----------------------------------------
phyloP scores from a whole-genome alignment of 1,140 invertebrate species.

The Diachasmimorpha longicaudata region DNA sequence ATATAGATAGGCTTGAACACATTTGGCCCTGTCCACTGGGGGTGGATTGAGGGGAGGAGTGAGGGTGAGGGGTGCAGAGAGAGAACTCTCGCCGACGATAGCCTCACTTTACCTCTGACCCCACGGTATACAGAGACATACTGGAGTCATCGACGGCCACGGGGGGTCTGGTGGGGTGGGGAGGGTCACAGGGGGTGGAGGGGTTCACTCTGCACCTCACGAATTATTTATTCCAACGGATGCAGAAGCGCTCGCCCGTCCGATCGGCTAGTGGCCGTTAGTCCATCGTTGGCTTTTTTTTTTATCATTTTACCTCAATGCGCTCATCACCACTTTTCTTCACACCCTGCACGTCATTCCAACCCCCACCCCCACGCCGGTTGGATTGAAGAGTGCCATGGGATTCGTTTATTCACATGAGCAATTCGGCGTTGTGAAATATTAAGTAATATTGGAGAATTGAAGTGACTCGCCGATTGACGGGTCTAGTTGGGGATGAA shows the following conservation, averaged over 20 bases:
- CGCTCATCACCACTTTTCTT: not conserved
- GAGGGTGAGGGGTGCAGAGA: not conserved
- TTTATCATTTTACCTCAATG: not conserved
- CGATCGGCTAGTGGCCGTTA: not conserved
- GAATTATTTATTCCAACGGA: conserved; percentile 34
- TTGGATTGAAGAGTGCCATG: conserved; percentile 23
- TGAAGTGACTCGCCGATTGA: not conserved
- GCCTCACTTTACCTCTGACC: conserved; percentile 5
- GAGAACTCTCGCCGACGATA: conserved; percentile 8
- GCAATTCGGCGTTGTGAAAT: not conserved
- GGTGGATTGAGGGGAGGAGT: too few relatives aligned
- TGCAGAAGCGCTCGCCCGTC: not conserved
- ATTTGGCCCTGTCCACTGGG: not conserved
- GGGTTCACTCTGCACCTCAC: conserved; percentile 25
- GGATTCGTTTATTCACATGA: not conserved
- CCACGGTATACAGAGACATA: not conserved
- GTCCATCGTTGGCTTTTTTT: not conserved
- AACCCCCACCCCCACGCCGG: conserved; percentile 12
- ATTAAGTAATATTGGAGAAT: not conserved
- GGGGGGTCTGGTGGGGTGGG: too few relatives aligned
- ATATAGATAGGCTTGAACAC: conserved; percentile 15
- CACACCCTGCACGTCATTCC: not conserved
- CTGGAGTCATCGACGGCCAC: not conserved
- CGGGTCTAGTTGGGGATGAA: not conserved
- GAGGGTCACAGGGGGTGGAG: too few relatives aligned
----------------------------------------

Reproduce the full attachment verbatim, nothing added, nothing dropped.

phyloP scores from a whole-genome alignment of 1,140 invertebrate species.

The Diachasmimorpha longicaudata region DNA sequence ATATAGATAGGCTTGAACACATTTGGCCCTGTCCACTGGGGGTGGATTGAGGGGAGGAGTGAGGGTGAGGGGTGCAGAGAGAGAACTCTCGCCGACGATAGCCTCACTTTACCTCTGACCCCACGGTATACAGAGACATACTGGAGTCATCGACGGCCACGGGGGGTCTGGTGGGGTGGGGAGGGTCACAGGGGGTGGAGGGGTTCACTCTGCACCTCACGAATTATTTATTCCAACGGATGCAGAAGCGCTCGCCCGTCCGATCGGCTAGTGGCCGTTAGTCCATCGTTGGCTTTTTTTTTTATCATTTTACCTCAATGCGCTCATCACCACTTTTCTTCACACCCTGCACGTCATTCCAACCCCCACCCCCACGCCGGTTGGATTGAAGAGTGCCATGGGATTCGTTTATTCACATGAGCAATTCGGCGTTGTGAAATATTAAGTAATATTGGAGAATTGAAGTGACTCGCCGATTGACGGGTCTAGTTGGGGATGAA shows the following conservation, averaged over 20 bases:
- CGCTCATCACCACTTTTCTT: not conserved
- GAGGGTGAGGGGTGCAGAGA: not conserved
- TTTATCATTTTACCTCAATG: not conserved
- CGATCGGCTAGTGGCCGTTA: not conserved
- GAATTATTTATTCCAACGGA: conserved; percentile 34
- TTGGATTGAAGAGTGCCATG: conserved; percentile 23
- TGAAGTGACTCGCCGATTGA: not conserved
- GCCTCACTTTACCTCTGACC: conserved; percentile 5
- GAGAACTCTCGCCGACGATA: conserved; percentile 8
- GCAATTCGGCGTTGTGAAAT: not conserved
- GGTGGATTGAGGGGAGGAGT: too few relatives aligned
- TGCAGAAGCGCTCGCCCGTC: not conserved
- ATTTGGCCCTGTCCACTGGG: not conserved
- GGGTTCACTCTGCACCTCAC: conserved; percentile 25
- GGATTCGTTTATTCACATGA: not conserved
- CCACGGTATACAGAGACATA: not conserved
- GTCCATCGTTGGCTTTTTTT: not conserved
- AACCCCCACCCCCACGCCGG: conserved; percentile 12
- ATTAAGTAATATTGGAGAAT: not conserved
- GGGGGGTCTGGTGGGGTGGG: too few relatives aligned
- ATATAGATAGGCTTGAACAC: conserved; percentile 15
- CACACCCTGCACGTCATTCC: not conserved
- CTGGAGTCATCGACGGCCAC: not conserved
- CGGGTCTAGTTGGGGATGAA: not conserved
- GAGGGTCACAGGGGGTGGAG: too few relatives aligned